Kids don’t look for brands. They know what they like and they gravitate to it. It is the parent’s job to know who makes the product, how they are made, and if they are safe. Consumer reports catch manufacturing problems all the time. The easiest way for you to know which toys are good for children and which might harm them is to look for the bright logos. They are always featured when a brand has trouble.

10 Famous Motorcycle Logos That Make a Statement

No brand is complete without a logo, even if that logo has the brand name etched into it. But the difference with motorcycle logos is when you see a motorcycle going by and don’t know who makes it, the logo the manufacturer chose is so undeniable, many people can instantly recognize it and use it as the jumping off point for their potential future purchase.

Motorcycles come in many different shapes and sizes, from the chopper, to café style racing bikes, to the one we all know, the Harley Davidson. The identifier that sets these apart has to be unique, and as you will see from our list, there are almost zero similarities between the brands.

So, if you are ready to hit the open road and hear or see a bike you want, look for these and you will see your future of freedom.

Harley Davidson

Despite the company being started in 1903, the world-renown logo wasn’t created until 1910, and is still the same logo for all Harley Davidson products.

The only changes this orange, black, and white symbol has undertaken happened at unique anniversaries within the brand, such as the addition of a “V” to the logo in 1953.


Indian motorcycles, started in 1901, became one of the largest motorcycle manufacturers in the world due to their innovative designs.

They are known as one of the few companies that adjust their logo with every new product release. It can always be seen on the tank, and at one point, the bikes even had an Indian head on the front fender.


Not only an auto maker, Honda has a history of building quality products are economical prices, and their motorcycle line is no exception.

From its flagship, The Goldwing, to the Magna, the VTX, and even the GSXR, Honda comes with the tools to impress. The wings on the logo are in reverence to Nike, the Greek goddess of victory.


Largely custom, Titan has a short but notable legacy because of the sleek and sexy design of their bikes. They were founded in 1994 in Phoenix, Arizona, and designed so the owner could make easy to add upgrades.

The logo was designed to be more hardcore than Harley, more distinct, and have a heavy metal feel, which works in concert with the style of their choppers.


Along with many high-quality Japanese products, the Yamaha motorcycle series aims to please. With its distinct logo, it can be easily recognized even when put next to similar bikes from other Japanese brands like Honda or Suzuki.

The standardized emblem of the triple tuning fork is an update from the original, which was a Chinese phoenix with a tuning fork in its mouth.


If you are in the moto racing scene, then you will easily pick a Ducati out of the crowd, but for those who aren’t they made it easy to spot.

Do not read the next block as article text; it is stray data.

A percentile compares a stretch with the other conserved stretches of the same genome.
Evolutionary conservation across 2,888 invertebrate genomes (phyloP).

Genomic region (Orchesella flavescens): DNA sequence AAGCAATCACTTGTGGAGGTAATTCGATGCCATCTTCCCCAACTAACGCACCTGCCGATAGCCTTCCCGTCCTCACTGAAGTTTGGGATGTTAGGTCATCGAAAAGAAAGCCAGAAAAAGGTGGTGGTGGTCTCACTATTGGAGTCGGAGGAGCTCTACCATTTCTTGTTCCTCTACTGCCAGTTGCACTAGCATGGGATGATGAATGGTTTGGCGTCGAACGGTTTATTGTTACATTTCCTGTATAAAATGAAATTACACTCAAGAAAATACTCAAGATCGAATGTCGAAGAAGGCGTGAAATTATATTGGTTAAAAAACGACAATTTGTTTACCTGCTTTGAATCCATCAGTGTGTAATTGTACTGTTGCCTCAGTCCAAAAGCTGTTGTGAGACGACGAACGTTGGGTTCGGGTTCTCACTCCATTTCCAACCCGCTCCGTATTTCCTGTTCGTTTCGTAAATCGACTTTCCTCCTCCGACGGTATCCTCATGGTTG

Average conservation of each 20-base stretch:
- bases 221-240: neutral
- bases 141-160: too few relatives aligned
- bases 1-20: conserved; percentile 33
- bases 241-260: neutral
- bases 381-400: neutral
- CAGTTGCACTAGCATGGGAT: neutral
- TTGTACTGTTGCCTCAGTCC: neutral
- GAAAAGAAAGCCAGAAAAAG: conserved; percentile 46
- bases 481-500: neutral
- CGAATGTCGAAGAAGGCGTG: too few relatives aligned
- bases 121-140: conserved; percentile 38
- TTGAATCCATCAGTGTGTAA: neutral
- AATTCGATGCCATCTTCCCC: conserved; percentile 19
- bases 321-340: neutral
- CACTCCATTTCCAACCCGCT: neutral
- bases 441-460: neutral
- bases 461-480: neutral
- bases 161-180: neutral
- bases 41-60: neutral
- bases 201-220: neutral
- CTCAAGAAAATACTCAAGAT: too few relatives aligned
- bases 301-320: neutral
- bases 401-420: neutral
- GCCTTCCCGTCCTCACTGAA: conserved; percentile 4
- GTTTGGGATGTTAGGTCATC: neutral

Ducati is emblazoned on their café series of bikes, usually with the model like 916 or 616 just below it. The company was started in 1926 in Italy, with the original logo the same shape as their parent company, Lamborghini.


The “V” on the Victory logo is distinct and a rallying cry to the employees to always push forward despite adversity. The wings in the symbol are for freedom and speed. Isn’t that what riding is all about.

Victory factored all that in when designing their logo and adding it to their line of heavy cruisers and stands by these principles to this day.


Since the inception of Kawasaki’s high quality motorcycle line after the second world war, the logo has changed with the times, but has always maintained the essence of the original, using the name, or at least the “K”, and showing movement at speed.

However, the newest logo is simply an uppercase K, as the lines to indicate movement were found to be contrived and outdated.


Suzuki has been a world-wide producer of production machinery since the early 1900s, but only started with motorcycle manufacturing in 1922.

Despite the new niche of products, the founder decided his original logo had enough recognition that having a different one for their bikes would be an error, and so, all Suzuki products share this logo.


Similar to the concept behind Victory’s logo, Triumph is a testament to the undying spirit of innovation. A British company, it was started as a bicycle manufacturer int eh late 1800s by a pair of German designers, then was shuttered for almost 80 years for many reasons few can nail down.

It resurfaced with many styles of bikes from touring to cruisers and so forth, and the logo is designed to show the company’s resilience.

Final Thoughts

Some motorcycles have a distinctive sound, like Harley Davidson’s, but that can be copied, which was done by Honda in the 80s.

Some bikes have a look that is unique, but at speed, many can resemble others in the same design scheme. But logos are unique, heavily copyrighted, and will always give away what is flying by as you watch in awe.

That is what logo marketing for bikes is all about.

5 Terrific Benefits To Running Your Own Small Business

Starting your own small business can be tricky and oftentimes even a little frightening. Getting out of the comfort of the usual corporate scene and commanding your own destiny is enough to give anyone pause. But the ambitious few who push through the fear and doubt soon realize that there is so much more to gain when you dare to take the first step.